Daily Express details how to remove tea stains without bleach
Tea stains cups for the same reason it stains teeth – it all comes down to having a high tannin content. Tannin, otherwise known as tannic acid, is a naturally occurring compound that gives tea it’s unique dark colour and flavour. Rather than spending hours scrubbing the stain, which can end up damaging the cup, Mrs Hinch fans have shared a natural 65p method to clean tea cups instead.
Taking to Mrs Hinch Cleaning Tips Facebook page, Tina Hern wrote: “There are always yellow/brown tea stains in my cups. What should I do if I can’t wash them off with clean water?”
The post received over 100 comments from fellow cleaning enthusiasts, with the majority recommending Tina use salt for the stains.
Brenda Foster said: “Rub salt on it. The stains will disappear. Wet cup first.”
Tracey Bolger wrote: “Salt with a drop of hot water. Rub around the cup and it comes up like new. I never use bleach for cups.”
Marianne Garety said: “Salt works every time for me. Works on stained teaspoons too.”
Sue Burcombe agreed: “I put salt and a small amount of water in the cup then use a cloth and rub the sides. Works on teaspoon stains too.”
Sadie Gower wrote: “The best remedy l read somewhere on one of the sites was to use salt and hot water. Never had a problem cleaning a stained cup since l started using this method.”
Debbie Moss commented: “Put salt inside the wet cup and it scrubs right off straight away. No steeping and it takes seconds.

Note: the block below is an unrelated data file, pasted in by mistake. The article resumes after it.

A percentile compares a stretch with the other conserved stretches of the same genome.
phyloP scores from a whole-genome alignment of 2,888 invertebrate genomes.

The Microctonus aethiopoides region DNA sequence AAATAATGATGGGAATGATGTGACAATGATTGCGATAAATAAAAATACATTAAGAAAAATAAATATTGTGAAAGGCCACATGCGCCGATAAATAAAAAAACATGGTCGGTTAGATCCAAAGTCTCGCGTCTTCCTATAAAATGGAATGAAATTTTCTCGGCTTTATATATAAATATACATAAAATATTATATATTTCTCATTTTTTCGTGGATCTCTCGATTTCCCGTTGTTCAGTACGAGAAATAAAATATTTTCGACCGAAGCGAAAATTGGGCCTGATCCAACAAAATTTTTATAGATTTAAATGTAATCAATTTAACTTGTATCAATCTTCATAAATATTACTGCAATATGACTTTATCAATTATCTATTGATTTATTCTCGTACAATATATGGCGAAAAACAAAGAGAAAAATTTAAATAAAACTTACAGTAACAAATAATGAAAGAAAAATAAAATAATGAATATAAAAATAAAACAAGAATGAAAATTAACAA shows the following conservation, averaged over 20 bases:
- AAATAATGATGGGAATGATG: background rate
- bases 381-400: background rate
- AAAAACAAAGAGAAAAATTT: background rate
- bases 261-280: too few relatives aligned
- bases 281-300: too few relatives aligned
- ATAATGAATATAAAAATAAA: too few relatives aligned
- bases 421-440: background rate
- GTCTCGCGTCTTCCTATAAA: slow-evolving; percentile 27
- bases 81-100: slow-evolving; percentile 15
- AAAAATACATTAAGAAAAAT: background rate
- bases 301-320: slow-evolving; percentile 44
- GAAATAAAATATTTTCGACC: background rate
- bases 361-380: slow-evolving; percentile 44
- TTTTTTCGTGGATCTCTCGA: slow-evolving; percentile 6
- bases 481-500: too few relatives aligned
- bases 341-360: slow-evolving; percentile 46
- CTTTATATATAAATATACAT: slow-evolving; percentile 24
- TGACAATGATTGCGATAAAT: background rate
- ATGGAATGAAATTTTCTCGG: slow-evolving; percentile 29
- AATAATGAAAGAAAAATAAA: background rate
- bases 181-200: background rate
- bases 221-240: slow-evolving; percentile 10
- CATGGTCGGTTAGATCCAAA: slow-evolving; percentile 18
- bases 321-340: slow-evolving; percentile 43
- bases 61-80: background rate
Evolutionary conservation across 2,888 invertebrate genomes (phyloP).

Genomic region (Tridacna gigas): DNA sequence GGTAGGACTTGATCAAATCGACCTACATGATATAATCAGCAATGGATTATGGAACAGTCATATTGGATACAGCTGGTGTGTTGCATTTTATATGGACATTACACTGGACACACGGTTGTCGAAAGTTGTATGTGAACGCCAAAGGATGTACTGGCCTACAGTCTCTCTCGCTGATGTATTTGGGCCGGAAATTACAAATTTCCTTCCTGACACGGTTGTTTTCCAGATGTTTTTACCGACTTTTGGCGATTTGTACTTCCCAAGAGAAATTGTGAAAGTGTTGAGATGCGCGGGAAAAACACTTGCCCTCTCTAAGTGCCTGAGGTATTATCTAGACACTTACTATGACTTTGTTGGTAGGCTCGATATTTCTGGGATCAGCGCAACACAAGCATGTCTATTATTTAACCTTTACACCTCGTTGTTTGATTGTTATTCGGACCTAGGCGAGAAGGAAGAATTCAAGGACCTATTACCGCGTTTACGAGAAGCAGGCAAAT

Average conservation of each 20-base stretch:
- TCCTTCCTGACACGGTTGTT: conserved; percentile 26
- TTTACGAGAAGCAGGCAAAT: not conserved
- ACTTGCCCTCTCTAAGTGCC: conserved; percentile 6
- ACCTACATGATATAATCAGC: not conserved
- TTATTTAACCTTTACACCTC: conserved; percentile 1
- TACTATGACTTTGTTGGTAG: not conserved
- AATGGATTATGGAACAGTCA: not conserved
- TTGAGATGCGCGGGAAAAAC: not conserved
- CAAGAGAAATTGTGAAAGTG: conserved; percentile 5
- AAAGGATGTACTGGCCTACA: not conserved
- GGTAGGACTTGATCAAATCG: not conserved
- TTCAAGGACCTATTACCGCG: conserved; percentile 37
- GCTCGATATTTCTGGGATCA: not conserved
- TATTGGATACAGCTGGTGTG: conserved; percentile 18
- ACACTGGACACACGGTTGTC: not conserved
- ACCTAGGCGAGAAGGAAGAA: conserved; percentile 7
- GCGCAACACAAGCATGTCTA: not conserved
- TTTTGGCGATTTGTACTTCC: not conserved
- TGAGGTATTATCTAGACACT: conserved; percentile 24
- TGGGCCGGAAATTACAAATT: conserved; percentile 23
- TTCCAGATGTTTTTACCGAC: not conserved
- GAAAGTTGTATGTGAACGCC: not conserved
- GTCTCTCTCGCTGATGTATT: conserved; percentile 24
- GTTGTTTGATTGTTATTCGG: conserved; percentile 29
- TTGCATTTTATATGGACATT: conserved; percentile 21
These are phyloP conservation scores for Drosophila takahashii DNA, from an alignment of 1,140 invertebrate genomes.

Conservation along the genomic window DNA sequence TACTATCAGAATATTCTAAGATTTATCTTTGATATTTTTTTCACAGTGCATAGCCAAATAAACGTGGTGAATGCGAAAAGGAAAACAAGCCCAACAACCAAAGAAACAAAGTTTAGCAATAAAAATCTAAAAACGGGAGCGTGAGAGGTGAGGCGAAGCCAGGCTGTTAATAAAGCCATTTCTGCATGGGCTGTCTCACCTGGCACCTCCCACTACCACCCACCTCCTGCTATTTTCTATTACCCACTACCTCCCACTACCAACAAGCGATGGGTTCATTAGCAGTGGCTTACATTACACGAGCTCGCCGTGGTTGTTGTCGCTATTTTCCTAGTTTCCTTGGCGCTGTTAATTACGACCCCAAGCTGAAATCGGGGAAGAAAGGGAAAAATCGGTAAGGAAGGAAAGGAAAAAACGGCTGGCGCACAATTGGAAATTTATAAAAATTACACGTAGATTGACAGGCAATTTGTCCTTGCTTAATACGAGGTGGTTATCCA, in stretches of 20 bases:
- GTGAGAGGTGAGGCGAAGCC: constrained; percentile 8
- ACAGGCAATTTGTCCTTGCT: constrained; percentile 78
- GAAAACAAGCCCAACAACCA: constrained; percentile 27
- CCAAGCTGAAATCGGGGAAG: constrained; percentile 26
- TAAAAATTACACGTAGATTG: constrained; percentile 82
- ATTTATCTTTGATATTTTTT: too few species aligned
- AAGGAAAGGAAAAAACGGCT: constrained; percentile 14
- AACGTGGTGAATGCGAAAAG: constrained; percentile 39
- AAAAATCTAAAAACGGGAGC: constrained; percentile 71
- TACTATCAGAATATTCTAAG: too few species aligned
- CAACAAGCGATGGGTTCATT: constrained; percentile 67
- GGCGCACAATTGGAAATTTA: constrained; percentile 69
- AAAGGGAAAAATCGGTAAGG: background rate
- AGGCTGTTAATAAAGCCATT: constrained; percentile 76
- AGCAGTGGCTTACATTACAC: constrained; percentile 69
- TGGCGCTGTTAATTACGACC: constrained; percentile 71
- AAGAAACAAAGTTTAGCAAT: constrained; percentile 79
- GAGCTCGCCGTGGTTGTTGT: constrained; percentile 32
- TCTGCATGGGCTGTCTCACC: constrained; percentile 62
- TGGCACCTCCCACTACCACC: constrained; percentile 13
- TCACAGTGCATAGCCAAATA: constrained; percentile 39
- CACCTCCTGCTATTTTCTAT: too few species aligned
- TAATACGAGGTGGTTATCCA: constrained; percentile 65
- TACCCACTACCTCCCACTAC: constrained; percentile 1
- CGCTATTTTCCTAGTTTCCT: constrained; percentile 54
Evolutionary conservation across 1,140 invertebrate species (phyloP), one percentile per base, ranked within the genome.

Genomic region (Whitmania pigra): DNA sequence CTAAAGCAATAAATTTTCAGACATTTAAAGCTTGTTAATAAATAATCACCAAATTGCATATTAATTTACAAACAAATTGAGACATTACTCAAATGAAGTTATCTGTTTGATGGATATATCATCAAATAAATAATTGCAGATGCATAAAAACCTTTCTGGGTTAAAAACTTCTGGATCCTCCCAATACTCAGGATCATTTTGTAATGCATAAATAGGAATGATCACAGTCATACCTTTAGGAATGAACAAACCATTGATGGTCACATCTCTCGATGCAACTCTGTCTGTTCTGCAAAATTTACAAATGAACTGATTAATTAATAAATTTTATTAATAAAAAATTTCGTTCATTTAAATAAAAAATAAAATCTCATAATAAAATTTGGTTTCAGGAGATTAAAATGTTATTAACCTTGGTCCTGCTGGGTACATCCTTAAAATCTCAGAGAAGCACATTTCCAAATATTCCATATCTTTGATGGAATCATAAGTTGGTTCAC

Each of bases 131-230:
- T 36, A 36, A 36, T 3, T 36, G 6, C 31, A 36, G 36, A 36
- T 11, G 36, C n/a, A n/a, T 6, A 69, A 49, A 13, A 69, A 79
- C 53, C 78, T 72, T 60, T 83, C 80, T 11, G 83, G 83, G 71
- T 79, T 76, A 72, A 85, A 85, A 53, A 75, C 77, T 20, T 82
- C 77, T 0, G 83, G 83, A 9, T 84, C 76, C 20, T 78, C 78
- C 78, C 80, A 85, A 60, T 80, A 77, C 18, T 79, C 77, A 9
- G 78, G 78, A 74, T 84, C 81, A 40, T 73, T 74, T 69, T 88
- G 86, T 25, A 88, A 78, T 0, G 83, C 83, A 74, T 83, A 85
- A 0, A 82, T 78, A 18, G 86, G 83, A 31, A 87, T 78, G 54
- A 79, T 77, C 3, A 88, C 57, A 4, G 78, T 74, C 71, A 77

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“My sister takes black coffee and it’s awful for staining my cups so I do this all the time. They come up like new.”
In response to Debbie, Lina Sparks said: “Yes, this is a fantastic way to remove the stains.”
Debbie added: “It works every time. I used to use the bleach technique until someone mentioned using salt. It wipes off so much quicker than bleach.”
Most households will have some salt in their kitchen cupboards, but if not, it is cheap to buy from local supermarkets. At Sainsbury’s and Asda table salt retails for 65p. At Waitrose it costs 70p.
To use this method, wet the inside of the cup with a little bit of water and add about a tablespoon of salt and scrub the mug until it is clean.
The salt simply acts as a mild abrasive, getting into the stains and removing them.
Households can also use a lemon peel to scrub the salt into the mug. While the salt is an abrasive, the lemon is a bleaching agent, helping to eliminate the stains.
Other Mrs Hinch fans suggested using either denture tablets or Milton sterilising fluid to remove the stains.
Gladys Best said: “Cheap denture tablets. Fill cups with warm water, drop in tablet leave an hour, swish a scouring pad around the inside, beautiful clean cups.”
Jean Edwards wrote: “Denture tablets clean great. The cheap ones are good, no need for the expensive ones.”
Mairead O’Callaghan commented: “A drop of Milton always whitens cups etc. A cheaper version in Aldi. I put some cutlery into the cups to sterilise and then throw on a dish cloth. No waste.”
Kathy Marks said: “I always put a little Milton in my washing up water and everything comes out clean.”
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